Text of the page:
Central water and sewer systems and/or allowing secondary septic drainfields on an open space lot or on a portion of the preservation parcel are options that would make smaller residential lots in RPDs feasible.  Again, proof that no additional lots other than what would be allowed under conventional subdivision methods should be required.


4.       Phasing (timing) of Development

          (Page 35; Strategy 12, page 38)


Direction:  The Board and Commission provided the following direction regarding phasing:  Staff will pursue alternatives that reduce the development potential in the Rural Areas.  One of the alternatives considered was phasing. 


Currently, it is possible for the full number of lots to be developed without phasing restrictions.  Phasing (timing of development) would be applicable to all new subdivisions, including Rural Preservation Developments and Family Divisions.  Phasing of the number of lots to be created from any given parcel over a fixed period of years would slow development in the Rural Areas. Phasing would not affect the ultimate density of development (the number of lots created).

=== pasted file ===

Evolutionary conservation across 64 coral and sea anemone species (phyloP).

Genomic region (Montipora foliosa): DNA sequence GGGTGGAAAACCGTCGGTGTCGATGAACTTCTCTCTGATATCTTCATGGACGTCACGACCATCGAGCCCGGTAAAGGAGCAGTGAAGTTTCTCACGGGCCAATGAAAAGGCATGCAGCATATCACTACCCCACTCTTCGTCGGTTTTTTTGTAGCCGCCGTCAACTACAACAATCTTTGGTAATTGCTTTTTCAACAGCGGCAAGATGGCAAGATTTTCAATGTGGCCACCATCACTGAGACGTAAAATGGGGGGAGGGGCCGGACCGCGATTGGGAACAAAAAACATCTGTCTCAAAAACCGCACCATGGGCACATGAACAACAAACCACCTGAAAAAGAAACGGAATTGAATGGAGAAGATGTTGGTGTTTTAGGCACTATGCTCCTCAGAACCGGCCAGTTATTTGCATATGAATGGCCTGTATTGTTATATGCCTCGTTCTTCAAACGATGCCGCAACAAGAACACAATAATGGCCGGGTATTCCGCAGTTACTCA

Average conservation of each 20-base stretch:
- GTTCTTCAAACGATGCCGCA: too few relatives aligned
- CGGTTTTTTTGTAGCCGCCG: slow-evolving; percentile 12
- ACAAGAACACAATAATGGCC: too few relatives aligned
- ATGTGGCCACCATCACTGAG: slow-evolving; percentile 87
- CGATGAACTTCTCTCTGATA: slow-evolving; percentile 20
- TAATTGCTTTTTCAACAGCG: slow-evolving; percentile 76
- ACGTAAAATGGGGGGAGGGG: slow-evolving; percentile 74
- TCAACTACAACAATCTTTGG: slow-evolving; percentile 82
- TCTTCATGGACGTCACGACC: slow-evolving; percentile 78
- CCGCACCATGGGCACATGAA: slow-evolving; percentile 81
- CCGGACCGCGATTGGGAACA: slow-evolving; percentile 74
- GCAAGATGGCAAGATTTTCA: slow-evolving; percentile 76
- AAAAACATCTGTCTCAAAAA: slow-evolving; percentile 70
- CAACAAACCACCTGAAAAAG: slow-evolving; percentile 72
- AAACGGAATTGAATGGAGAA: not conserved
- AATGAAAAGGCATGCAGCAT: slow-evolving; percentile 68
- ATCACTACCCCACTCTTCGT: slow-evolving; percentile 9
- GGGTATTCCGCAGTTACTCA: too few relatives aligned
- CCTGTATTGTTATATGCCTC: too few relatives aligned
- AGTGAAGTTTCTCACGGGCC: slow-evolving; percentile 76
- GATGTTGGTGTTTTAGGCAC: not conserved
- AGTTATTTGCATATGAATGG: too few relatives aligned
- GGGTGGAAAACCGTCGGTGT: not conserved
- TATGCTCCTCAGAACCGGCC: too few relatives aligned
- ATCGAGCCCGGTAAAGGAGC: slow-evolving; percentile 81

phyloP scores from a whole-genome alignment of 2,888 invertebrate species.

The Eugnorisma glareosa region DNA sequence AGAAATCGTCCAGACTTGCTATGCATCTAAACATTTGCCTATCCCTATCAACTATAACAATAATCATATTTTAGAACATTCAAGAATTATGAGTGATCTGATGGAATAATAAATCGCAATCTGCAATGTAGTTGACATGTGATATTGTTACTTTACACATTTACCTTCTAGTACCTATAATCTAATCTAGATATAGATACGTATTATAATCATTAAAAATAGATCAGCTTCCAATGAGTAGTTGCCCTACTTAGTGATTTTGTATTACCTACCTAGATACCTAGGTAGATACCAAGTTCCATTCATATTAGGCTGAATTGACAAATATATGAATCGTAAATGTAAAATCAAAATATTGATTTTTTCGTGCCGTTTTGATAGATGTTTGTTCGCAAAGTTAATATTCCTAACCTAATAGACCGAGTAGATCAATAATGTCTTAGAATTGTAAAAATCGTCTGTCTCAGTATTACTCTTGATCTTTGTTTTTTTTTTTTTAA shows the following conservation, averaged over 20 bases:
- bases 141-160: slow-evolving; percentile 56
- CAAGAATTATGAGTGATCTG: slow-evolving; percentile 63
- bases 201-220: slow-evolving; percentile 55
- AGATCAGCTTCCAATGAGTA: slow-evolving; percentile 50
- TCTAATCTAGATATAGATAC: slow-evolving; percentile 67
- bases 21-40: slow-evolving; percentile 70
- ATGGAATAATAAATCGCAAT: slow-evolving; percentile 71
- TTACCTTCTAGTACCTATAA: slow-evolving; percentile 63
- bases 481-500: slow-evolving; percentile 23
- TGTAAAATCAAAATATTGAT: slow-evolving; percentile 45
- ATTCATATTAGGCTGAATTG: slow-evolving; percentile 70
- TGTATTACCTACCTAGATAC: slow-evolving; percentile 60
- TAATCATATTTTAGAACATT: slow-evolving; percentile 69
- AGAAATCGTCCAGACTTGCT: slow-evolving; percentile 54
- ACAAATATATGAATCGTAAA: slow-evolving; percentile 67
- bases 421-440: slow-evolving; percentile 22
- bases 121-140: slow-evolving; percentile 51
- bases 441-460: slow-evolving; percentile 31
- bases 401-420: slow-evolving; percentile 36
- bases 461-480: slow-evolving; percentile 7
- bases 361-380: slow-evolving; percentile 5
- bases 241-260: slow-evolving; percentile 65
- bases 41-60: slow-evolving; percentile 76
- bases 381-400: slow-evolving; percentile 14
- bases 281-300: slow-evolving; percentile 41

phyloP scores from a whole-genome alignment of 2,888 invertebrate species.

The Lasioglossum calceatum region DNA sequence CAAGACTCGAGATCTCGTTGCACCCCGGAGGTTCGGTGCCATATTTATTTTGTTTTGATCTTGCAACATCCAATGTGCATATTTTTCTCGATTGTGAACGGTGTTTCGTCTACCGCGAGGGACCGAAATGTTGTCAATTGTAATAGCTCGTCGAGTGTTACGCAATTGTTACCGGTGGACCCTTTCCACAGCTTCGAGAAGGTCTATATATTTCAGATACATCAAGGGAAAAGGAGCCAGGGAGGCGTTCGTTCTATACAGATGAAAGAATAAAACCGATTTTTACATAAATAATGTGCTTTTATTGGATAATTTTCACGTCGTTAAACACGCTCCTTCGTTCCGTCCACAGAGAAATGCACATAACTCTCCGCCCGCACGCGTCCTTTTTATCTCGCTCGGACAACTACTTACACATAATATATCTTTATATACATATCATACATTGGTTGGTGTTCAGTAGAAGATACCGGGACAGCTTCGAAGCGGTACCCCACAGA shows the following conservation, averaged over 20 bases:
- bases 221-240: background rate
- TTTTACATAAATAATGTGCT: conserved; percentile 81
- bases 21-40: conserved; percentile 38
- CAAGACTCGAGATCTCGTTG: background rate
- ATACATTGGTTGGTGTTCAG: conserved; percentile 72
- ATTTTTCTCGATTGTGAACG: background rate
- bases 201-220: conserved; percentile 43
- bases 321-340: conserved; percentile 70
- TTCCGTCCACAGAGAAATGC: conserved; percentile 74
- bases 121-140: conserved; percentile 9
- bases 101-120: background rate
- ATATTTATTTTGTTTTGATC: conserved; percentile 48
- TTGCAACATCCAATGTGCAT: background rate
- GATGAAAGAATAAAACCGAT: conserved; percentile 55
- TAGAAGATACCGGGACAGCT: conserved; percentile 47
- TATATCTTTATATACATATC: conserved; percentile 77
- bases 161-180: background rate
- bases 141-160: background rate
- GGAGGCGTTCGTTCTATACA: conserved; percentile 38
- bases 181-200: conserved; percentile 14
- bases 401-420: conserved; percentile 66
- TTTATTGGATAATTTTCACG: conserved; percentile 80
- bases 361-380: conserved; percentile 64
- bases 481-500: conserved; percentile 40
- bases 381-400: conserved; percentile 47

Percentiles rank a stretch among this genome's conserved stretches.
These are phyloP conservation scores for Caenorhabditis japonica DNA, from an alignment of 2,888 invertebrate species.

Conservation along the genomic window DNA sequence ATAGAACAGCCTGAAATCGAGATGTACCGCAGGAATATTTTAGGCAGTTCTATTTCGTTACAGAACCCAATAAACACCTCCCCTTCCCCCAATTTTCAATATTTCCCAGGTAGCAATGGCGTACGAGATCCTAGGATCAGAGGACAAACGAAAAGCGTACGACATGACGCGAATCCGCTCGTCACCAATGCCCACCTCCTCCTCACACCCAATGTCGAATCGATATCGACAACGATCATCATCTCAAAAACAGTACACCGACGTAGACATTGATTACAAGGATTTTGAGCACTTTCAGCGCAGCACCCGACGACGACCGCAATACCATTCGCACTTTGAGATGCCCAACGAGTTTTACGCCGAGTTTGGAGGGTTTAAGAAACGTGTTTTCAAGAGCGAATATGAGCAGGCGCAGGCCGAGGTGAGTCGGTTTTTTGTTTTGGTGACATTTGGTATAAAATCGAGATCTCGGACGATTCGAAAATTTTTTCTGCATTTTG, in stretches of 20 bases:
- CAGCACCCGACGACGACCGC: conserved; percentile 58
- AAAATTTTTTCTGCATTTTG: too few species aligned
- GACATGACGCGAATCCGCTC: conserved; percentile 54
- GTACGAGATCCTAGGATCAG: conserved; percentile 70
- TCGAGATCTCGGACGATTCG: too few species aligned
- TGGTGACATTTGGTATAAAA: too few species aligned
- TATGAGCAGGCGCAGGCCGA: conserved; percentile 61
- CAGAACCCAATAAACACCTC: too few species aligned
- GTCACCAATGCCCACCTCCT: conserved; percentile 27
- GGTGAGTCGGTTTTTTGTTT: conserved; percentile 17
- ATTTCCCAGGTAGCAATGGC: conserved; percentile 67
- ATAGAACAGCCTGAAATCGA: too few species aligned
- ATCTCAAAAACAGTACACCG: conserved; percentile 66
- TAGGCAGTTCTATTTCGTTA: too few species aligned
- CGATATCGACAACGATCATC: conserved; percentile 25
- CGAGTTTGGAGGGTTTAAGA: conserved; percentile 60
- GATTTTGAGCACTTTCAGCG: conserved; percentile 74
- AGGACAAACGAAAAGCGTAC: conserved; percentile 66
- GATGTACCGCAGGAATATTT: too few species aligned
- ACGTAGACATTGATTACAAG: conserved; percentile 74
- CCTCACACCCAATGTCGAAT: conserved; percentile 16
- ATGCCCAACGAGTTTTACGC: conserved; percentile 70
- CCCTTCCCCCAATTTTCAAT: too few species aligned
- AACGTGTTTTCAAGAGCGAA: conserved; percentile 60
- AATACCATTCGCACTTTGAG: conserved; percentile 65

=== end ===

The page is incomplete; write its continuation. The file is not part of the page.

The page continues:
5.       Impact of Roads/Transportation

          (Pages 41-43 and Attachment A of this executive summary)


Direction:  The Board and Commission direction regarding transportation issues is:  it should be clearly understood that it is not the intention of the County to increase road capacity in the rural areas; the County should serve the needs of rural area residents with safe and well-maintained roads; and we do not need to evaluate the Pave in Place Program - we should evaluate the Rural Rustic Roads program for implementation.